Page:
One of the books on my summer reading list was the newly released Almost Like Being in Love by Beth K. Vogt. It’s a fun beach read (not that I was on a beach, but a girl can daydream, right?) that delves into a couple of deep topics.
Here today is the author of this novel. Stay tuned after the interview for some *giveaway* news.
Andrea: One of the supporting characters in Almost Like Being in Love is a double amputee with a great sense of humor. Why did you choose to feature this particular disability? What were some of the challenges in writing such an interesting character as Mitch?
Beth: I had the idea of including a Spartan Race and/or a Mudder in the story because my son Josh runs both kinds of obstacle races, and my husband and son-in-love, Nate, ran a Spartan Race with him. At one of the Mudders my son participated in, my husband went along to watch. He told me about a double amputee who participated with a team. At one point, the course was so rugged and steep, the man couldn’t get up the incline in his wheelchair, so one guy carried him on his back and someone else carried his wheelchair. That story stayed with me, and I decided to weave it into Almost Like Being in Love. The challenge was trying to represent Wounded Warriors in a realistic way, even though Mitch wasn’t the main character of the story. I wanted to show both the struggles and successes of a Wounded Warrior – and get the issue on the pages, so that readers would stop and think about our military men and women who’ve been injured and the challenges they face.
Andrea: In the story, Kade and Mitch run a “Mudder,” an obstacle course run through the mud. Have you ever participated in a marathon or mud run before? How do you stay involved in the community?
Beth: I’ve never run a Mudder – that’s just beyond my physical abilities. My friends, Tony and Faith Gibson, started Heart of the Bride, which is a ministry to orphans around the world, and they host the Emerald Coast Mud Run each year in Niceville, Florida. I mention that race in Almost Like Being in Love, too. And I cheer my son on whenever I can and keep up on his involvement in obstacle races. He was just home for the Fourth of July weekend, and we talked about his next race and how Wounded Warriors participate in Mudders.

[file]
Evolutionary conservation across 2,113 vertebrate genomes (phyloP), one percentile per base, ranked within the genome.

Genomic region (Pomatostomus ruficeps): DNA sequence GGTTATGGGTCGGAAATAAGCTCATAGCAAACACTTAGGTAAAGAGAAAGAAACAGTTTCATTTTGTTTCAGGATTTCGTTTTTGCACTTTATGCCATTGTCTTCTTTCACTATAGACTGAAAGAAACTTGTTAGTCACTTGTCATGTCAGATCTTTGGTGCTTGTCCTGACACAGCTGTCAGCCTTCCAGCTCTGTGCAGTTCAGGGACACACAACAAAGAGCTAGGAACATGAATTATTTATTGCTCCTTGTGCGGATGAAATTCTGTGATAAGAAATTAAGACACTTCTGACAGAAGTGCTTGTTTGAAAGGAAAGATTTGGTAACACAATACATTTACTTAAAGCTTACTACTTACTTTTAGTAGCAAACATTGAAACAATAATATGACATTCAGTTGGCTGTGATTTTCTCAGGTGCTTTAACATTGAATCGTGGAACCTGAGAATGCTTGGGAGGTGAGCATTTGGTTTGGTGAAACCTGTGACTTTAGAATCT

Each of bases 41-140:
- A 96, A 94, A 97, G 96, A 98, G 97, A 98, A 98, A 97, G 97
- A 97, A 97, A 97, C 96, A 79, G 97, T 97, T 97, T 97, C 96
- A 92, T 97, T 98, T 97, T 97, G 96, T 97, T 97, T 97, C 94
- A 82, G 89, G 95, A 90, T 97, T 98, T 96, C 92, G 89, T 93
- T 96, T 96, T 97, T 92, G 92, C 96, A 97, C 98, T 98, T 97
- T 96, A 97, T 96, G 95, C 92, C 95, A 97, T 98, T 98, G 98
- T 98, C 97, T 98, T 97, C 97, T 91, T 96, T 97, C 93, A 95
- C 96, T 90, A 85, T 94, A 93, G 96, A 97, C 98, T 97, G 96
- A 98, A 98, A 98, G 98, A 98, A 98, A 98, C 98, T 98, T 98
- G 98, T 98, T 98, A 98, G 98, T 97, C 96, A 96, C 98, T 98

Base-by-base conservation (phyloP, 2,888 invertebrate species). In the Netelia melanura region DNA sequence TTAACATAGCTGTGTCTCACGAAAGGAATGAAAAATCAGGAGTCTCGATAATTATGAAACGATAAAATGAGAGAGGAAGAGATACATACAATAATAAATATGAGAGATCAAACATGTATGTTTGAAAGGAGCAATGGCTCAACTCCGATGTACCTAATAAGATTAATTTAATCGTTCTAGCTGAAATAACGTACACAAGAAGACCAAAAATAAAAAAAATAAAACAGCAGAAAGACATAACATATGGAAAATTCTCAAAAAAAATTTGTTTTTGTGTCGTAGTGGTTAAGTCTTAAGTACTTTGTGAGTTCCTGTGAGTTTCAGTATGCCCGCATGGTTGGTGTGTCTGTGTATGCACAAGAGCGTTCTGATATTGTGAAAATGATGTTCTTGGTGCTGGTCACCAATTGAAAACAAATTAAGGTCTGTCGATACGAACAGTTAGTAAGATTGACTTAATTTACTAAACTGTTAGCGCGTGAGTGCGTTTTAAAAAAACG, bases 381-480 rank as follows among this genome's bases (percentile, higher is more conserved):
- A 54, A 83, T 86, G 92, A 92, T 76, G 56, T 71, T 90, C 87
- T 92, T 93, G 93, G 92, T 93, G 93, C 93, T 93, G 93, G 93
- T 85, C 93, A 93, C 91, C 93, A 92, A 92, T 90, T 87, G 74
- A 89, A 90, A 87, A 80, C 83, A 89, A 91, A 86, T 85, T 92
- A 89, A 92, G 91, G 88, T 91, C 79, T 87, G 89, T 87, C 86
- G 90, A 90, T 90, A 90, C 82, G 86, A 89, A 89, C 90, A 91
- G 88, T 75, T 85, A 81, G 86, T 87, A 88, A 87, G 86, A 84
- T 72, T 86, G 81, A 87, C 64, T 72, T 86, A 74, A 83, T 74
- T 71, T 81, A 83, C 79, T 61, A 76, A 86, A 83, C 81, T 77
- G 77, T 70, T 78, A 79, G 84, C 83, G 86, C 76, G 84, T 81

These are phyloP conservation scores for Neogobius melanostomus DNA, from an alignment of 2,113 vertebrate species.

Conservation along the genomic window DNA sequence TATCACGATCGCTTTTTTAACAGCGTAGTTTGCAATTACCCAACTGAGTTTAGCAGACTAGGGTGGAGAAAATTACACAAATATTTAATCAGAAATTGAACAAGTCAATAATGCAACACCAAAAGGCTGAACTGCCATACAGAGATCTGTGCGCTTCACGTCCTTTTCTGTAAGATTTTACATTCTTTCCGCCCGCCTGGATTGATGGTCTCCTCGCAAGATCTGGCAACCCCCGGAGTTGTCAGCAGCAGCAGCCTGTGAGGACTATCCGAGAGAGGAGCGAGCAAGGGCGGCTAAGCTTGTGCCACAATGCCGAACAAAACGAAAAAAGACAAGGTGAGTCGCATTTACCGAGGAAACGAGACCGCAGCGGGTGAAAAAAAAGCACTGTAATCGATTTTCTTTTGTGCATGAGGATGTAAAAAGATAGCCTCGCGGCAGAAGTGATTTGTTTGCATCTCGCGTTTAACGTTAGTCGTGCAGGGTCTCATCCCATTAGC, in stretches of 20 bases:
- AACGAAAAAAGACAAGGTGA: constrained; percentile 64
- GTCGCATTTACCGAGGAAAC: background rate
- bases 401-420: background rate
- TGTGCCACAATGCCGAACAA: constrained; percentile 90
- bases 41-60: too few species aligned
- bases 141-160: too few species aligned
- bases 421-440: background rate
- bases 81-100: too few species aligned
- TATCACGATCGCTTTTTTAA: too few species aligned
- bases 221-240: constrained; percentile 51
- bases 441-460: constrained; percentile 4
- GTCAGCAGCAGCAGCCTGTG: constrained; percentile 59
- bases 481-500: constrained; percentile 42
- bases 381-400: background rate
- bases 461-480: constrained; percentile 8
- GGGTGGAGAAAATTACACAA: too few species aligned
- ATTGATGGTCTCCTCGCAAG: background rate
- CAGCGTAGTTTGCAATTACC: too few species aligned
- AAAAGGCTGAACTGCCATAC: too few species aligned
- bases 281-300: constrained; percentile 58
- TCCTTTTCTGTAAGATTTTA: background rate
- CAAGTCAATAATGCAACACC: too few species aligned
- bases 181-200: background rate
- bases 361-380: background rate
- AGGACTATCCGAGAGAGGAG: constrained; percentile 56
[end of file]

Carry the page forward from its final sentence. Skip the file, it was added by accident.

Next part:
Andrea: A minor character in Almost Like Being in Love suffers from alcoholism, which then affects so many others around her. Were there any difficulties in writing this character? What advice would you give to someone affected by a loved one who suffers from alcoholism?
Beth: I wanted this character to be sympathetic, but I also wanted to show how one person’s choices affect an entire family, as well as close friends. The reader meets this family as the status quo is shifting and changing, for better and for worse. I worked hard to create empathy for everyone involved, to help readers see why different choices were made. As far as what a person should do if someone they love is dealing with alcoholism, the stark reality is you can’t change anyone. You can’t force someone to make the right choices. You can’t make someone not drink. You can only make healthy emotional choices for you. There are resources like Al-Anon (Alcoholics Anonymous) out there for family and friends of people struggling with alcoholism.
Andrea: The Destination Wedding Series is your first collection of books that are all tied together. What has been the most challenging aspect of writing a series? Which has been more fun for you: Writing stand-alone novels or this series?
Beth: Writing stand-alone novels is easier because you don’t have think, “What did I say in the last book about this character? Am I contradicting myself?” But readers seem to enjoy series, where favorite characters show up again and they can find out what has happened since the last book. And that’s good because that means as a writer, I’ve created an emotional connection between my characters and my readers. I think I’m more of a stand-alone novel writer … but we’ll see. I’m keeping my options open.
Andrea: Almost Like Being in Love is rich with details, which usually means buckets of research for the author. What was your favorite thing about researching this book? Any interesting tidbits that didn’t make the cut?
Beth: Both Caron and Kade, my main characters, are Realtors – and I knew next-to-nothing about that career field. I’m so thankful that I have several friends who are Realtors and who were willing to answer all my questions. And I had plenty! As far as what didn’t make the cut … well, about 60-70 percent of the manuscript I turned in to my editor didn’t. After I met my deadline, I realized I needed to change it – and this involved some major rewrites. So I took the manuscript back from my editor and started reworking the story. One change? Nancy Miller, who unsettles Caron Hollister’s life, was completely rewritten.
Andrea: Bonus! What’s up next for you? Any more destination weddings on the horizon?
Beth: Any more destination weddings? Possibly. I’m mulling that over. I’m also working on another novel that has a twin element in it – that’s the first time I’ve returned to that since my 2014 novel, Somebody Like You.
Andrea: Beth, it’s been a pleasure chatting with you on Writing to Inspire today.
Beth: Thanks for having me on your blog, Andrea!
|Beth K. Vogt|